Oilers Gameday: April 20th vs Stars

Dallas (43-28-5) at Edmonton (44-26-6)

 

Outside of a poor showing against the Wild and a shootout loss to the Avalanche, it’s been nothing but blue skies for the Oilers since a late March 9-5 loss against the Flames ten games ago. The defensive effort has produced outstanding results during the 8-1-1 stretch, down to a meagre 1.9 goals against, punctuated by back to back shutouts by Mike Smith.

 

The goalie’s recent play has been about as positive as could be expected from the veteran, including a legendary OT assist against the Sharks. As frustrating as seeing the worst case scenario for Smith was during the first 5 months of the season, peaking as the postseason draws nearer has provided an equal and opposite representation of his abilities.

 

It’s not as if his perfect streak can go forever, but it’s not as if Koskinen’s play has dropped off either. Any way you slice it the goaltending has come into form, giving the team a chance to win every night.

 

It’s a feat that, much to our pleasure, the Oilers have been able to pull off the majority of the time. Between the coaching change and an improved roster, the Oilers are almost cruising to a playoff spot, which seemed unlikely a few months ago during the dog days of the winter losing streak. We’ve come a long way since feeling pissy, no doubt.

 

Opposite tonight, the Stars are far deeper into desperation mode. Despite going 5-4-1 in their past 10 they find themselves in a playoff spot, tied with the Predators in the wildcard spots, ahead of the 9th place Golden Knights and the 3rd seed in the Pacific division Kings. Although the Stars are far from a perfect team they believe themselves to be well suited for the postseason, and it’s hard to argue against past results.

 

Although they missed the playoffs last season the year prior they lost in the Cup Final. On top of that the hallmark of the Stars lineup is strong defensive play which is historically well suited to the lawlessness of the playoffs. The Oilers should be confronting a hungry opponent with a lot on the line.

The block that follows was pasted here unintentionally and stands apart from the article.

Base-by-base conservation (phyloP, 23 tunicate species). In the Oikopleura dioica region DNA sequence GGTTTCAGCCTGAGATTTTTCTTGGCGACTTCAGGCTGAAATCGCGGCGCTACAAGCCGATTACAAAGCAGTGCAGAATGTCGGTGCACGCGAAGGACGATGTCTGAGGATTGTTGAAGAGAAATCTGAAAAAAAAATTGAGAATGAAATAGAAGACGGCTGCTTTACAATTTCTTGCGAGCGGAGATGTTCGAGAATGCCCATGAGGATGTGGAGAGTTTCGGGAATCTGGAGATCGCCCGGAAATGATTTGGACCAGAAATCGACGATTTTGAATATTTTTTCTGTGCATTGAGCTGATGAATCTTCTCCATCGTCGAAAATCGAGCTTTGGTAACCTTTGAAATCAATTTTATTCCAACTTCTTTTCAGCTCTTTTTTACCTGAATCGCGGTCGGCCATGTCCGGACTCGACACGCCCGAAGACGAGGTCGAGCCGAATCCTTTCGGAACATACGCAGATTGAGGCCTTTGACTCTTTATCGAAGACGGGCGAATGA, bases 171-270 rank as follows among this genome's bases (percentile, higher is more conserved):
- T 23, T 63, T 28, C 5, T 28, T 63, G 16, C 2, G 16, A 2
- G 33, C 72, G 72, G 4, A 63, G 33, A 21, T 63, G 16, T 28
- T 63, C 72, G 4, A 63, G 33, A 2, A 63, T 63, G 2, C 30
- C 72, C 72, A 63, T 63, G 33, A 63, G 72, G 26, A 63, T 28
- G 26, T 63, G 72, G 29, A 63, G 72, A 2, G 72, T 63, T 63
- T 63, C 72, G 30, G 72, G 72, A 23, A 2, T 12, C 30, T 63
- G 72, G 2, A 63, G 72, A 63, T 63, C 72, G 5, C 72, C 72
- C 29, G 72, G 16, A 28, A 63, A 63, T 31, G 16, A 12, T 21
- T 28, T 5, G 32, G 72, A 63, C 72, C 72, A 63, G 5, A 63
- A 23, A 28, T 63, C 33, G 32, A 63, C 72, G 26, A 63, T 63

As long as Smith stays perfect he should be getting the start, as we expect him to tonight. The young Jake Oettinger seems to have all cemented his hold of the starters job for the Stars, but a poor showing against the Canucks in his last game has us expecting to see Wedgewood to get the start tonight.

 

KEYS TO THE GAME

 

Edmonton:

  1. Contain the top line. Dallas has trouble generating offence except for when the Robertson-Hintz-Pavelski trio is on the ice. Being able to limit them will give the Oilers their best chance at keeping the Stars off the scoreboard.

 

Dallas:

  1. Penalty Kill. The Stars are known for their defensive focus in all areas of the game, and should expect to put together a strong effort at even strength. Keeping the Oilers power play off the board becomes even more crucial to a Stars team that can struggle to generate offensively.

 

 

EXPECTED LINEUPS

 

Edmonton:

 

Kane — McDavid — Puljujarvi

Hyman — Draisaitl — Yamamoto

Foegele — Nugent-Hopkins — Ryan

McLeod — xxxxx — Kassian

 

Nurse — Ceci

Keith — Bouchard

Kulak — Barrie

xxxxx — Russell

 

Smith

Koskinen

 

 

Dallas:

 

Robertson — Hintz — Pavelski

Peterson — Seguin — Gurianov

Studenic — Benn — Radulov

Raffl — Faksa — Glendening

 

Suter — Heiskanen

Lindell — Klingberg

Hanley — Hakanpaa

 

Wedgewood

Oettinger

 

PLAYERS TO WATCH

 

Edmonton:

 

For the third straight game we’ll see coach Woodcroft go with 7 defencemen and 11 forwards, a configuration we saw earlier in his tenure. It’s worked quite well, and given the circumstances it’s quite logical. The defence has really come together since the addition of Kulak, or perhaps the union of the Nurse-Ceci pairing.

 

That being said Russell has a lot to offer, and much of what he does offer is a welcome addition to the blueline more offensively minded slant. Not only that but the extra body helps support the rest of the blueline minutes, as after Nurse, and to an extent Ceci, the Oilers defenders are better served playing under 20 minutes a night. Russell’s effect is greater than a fourth line forward’s could be for the group.

 

Not to mention McLeod and Kassian are more than enough to make a worthwhile double shift out of McDavid or Draisaitl. The forward group has been the driving force of the Oilers strong run of late, and at the very least the top 9 checks all the boxes one would expect from a contender.